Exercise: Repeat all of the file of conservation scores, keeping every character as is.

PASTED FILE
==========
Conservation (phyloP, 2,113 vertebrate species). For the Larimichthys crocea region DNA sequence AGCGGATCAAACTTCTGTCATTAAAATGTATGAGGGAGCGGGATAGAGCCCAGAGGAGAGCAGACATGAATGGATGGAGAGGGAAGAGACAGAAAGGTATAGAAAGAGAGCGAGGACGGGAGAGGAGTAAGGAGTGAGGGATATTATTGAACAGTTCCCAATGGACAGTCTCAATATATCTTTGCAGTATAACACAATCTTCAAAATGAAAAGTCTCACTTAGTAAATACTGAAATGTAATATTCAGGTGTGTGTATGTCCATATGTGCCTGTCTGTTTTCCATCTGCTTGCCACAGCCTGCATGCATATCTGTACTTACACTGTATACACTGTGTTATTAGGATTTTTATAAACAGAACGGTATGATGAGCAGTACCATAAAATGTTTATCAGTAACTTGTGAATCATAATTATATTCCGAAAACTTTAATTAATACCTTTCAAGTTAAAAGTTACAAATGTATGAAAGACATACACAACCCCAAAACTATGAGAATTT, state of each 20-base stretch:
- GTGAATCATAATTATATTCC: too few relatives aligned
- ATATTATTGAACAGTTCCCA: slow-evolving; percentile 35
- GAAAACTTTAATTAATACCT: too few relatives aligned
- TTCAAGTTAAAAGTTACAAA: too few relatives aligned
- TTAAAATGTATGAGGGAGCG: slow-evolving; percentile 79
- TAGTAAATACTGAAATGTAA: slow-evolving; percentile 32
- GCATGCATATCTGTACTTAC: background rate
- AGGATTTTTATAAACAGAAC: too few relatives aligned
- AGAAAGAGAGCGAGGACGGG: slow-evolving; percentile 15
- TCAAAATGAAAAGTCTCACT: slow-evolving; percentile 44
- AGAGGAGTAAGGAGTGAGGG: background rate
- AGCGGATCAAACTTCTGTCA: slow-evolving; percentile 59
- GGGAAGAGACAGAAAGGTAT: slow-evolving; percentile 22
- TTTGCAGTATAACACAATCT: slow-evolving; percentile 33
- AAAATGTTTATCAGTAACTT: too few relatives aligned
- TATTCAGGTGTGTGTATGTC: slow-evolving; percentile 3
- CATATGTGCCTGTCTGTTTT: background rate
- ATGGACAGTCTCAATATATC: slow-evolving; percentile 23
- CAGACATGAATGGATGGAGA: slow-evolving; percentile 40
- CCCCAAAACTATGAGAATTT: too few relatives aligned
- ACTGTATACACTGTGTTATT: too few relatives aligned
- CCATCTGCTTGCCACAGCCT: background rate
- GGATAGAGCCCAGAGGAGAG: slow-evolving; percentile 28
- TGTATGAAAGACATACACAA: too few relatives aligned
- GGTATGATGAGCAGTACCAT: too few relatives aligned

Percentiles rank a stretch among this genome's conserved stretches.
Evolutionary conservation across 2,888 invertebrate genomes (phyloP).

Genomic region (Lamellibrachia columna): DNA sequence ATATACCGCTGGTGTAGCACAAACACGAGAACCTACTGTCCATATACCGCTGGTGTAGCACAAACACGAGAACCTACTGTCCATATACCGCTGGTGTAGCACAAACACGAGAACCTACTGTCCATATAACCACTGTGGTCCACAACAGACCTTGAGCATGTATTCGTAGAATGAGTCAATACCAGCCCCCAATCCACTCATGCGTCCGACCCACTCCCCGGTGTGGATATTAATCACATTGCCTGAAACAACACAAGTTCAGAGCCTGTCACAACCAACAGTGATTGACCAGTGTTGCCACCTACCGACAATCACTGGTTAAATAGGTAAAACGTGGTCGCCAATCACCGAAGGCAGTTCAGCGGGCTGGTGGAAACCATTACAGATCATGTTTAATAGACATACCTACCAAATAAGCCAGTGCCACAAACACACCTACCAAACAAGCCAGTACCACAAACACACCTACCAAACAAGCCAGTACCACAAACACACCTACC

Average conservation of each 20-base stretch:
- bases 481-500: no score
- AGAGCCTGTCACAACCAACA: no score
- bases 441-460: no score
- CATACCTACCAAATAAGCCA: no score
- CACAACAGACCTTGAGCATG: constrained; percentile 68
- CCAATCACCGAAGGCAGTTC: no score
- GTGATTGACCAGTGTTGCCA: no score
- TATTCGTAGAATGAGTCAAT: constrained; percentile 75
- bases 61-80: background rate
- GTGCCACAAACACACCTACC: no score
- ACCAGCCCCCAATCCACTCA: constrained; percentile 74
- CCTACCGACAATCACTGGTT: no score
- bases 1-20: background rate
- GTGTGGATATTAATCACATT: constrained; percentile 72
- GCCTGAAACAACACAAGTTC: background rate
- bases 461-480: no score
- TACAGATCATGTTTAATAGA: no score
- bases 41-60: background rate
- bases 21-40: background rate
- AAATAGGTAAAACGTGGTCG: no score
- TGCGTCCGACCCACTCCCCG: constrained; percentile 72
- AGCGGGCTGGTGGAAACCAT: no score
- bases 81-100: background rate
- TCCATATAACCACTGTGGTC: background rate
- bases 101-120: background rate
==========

Conservation (phyloP, 2,113 vertebrate species). For the Larimichthys crocea region DNA sequence AGCGGATCAAACTTCTGTCATTAAAATGTATGAGGGAGCGGGATAGAGCCCAGAGGAGAGCAGACATGAATGGATGGAGAGGGAAGAGACAGAAAGGTATAGAAAGAGAGCGAGGACGGGAGAGGAGTAAGGAGTGAGGGATATTATTGAACAGTTCCCAATGGACAGTCTCAATATATCTTTGCAGTATAACACAATCTTCAAAATGAAAAGTCTCACTTAGTAAATACTGAAATGTAATATTCAGGTGTGTGTATGTCCATATGTGCCTGTCTGTTTTCCATCTGCTTGCCACAGCCTGCATGCATATCTGTACTTACACTGTATACACTGTGTTATTAGGATTTTTATAAACAGAACGGTATGATGAGCAGTACCATAAAATGTTTATCAGTAACTTGTGAATCATAATTATATTCCGAAAACTTTAATTAATACCTTTCAAGTTAAAAGTTACAAATGTATGAAAGACATACACAACCCCAAAACTATGAGAATTT, state of each 20-base stretch:
- GTGAATCATAATTATATTCC: too few relatives aligned
- ATATTATTGAACAGTTCCCA: slow-evolving; percentile 35
- GAAAACTTTAATTAATACCT: too few relatives aligned
- TTCAAGTTAAAAGTTACAAA: too few relatives aligned
- TTAAAATGTATGAGGGAGCG: slow-evolving; percentile 79
- TAGTAAATACTGAAATGTAA: slow-evolving; percentile 32
- GCATGCATATCTGTACTTAC: background rate
- AGGATTTTTATAAACAGAAC: too few relatives aligned
- AGAAAGAGAGCGAGGACGGG: slow-evolving; percentile 15
- TCAAAATGAAAAGTCTCACT: slow-evolving; percentile 44
- AGAGGAGTAAGGAGTGAGGG: background rate
- AGCGGATCAAACTTCTGTCA: slow-evolving; percentile 59
- GGGAAGAGACAGAAAGGTAT: slow-evolving; percentile 22
- TTTGCAGTATAACACAATCT: slow-evolving; percentile 33
- AAAATGTTTATCAGTAACTT: too few relatives aligned
- TATTCAGGTGTGTGTATGTC: slow-evolving; percentile 3
- CATATGTGCCTGTCTGTTTT: background rate
- ATGGACAGTCTCAATATATC: slow-evolving; percentile 23
- CAGACATGAATGGATGGAGA: slow-evolving; percentile 40
- CCCCAAAACTATGAGAATTT: too few relatives aligned
- ACTGTATACACTGTGTTATT: too few relatives aligned
- CCATCTGCTTGCCACAGCCT: background rate
- GGATAGAGCCCAGAGGAGAG: slow-evolving; percentile 28
- TGTATGAAAGACATACACAA: too few relatives aligned
- GGTATGATGAGCAGTACCAT: too few relatives aligned

Percentiles rank a stretch among this genome's conserved stretches.
Evolutionary conservation across 2,888 invertebrate genomes (phyloP).

Genomic region (Lamellibrachia columna): DNA sequence ATATACCGCTGGTGTAGCACAAACACGAGAACCTACTGTCCATATACCGCTGGTGTAGCACAAACACGAGAACCTACTGTCCATATACCGCTGGTGTAGCACAAACACGAGAACCTACTGTCCATATAACCACTGTGGTCCACAACAGACCTTGAGCATGTATTCGTAGAATGAGTCAATACCAGCCCCCAATCCACTCATGCGTCCGACCCACTCCCCGGTGTGGATATTAATCACATTGCCTGAAACAACACAAGTTCAGAGCCTGTCACAACCAACAGTGATTGACCAGTGTTGCCACCTACCGACAATCACTGGTTAAATAGGTAAAACGTGGTCGCCAATCACCGAAGGCAGTTCAGCGGGCTGGTGGAAACCATTACAGATCATGTTTAATAGACATACCTACCAAATAAGCCAGTGCCACAAACACACCTACCAAACAAGCCAGTACCACAAACACACCTACCAAACAAGCCAGTACCACAAACACACCTACC

Average conservation of each 20-base stretch:
- bases 481-500: no score
- AGAGCCTGTCACAACCAACA: no score
- bases 441-460: no score
- CATACCTACCAAATAAGCCA: no score
- CACAACAGACCTTGAGCATG: constrained; percentile 68
- CCAATCACCGAAGGCAGTTC: no score
- GTGATTGACCAGTGTTGCCA: no score
- TATTCGTAGAATGAGTCAAT: constrained; percentile 75
- bases 61-80: background rate
- GTGCCACAAACACACCTACC: no score
- ACCAGCCCCCAATCCACTCA: constrained; percentile 74
- CCTACCGACAATCACTGGTT: no score
- bases 1-20: background rate
- GTGTGGATATTAATCACATT: constrained; percentile 72
- GCCTGAAACAACACAAGTTC: background rate
- bases 461-480: no score
- TACAGATCATGTTTAATAGA: no score
- bases 41-60: background rate
- bases 21-40: background rate
- AAATAGGTAAAACGTGGTCG: no score
- TGCGTCCGACCCACTCCCCG: constrained; percentile 72
- AGCGGGCTGGTGGAAACCAT: no score
- bases 81-100: background rate
- TCCATATAACCACTGTGGTC: background rate
- bases 101-120: background rate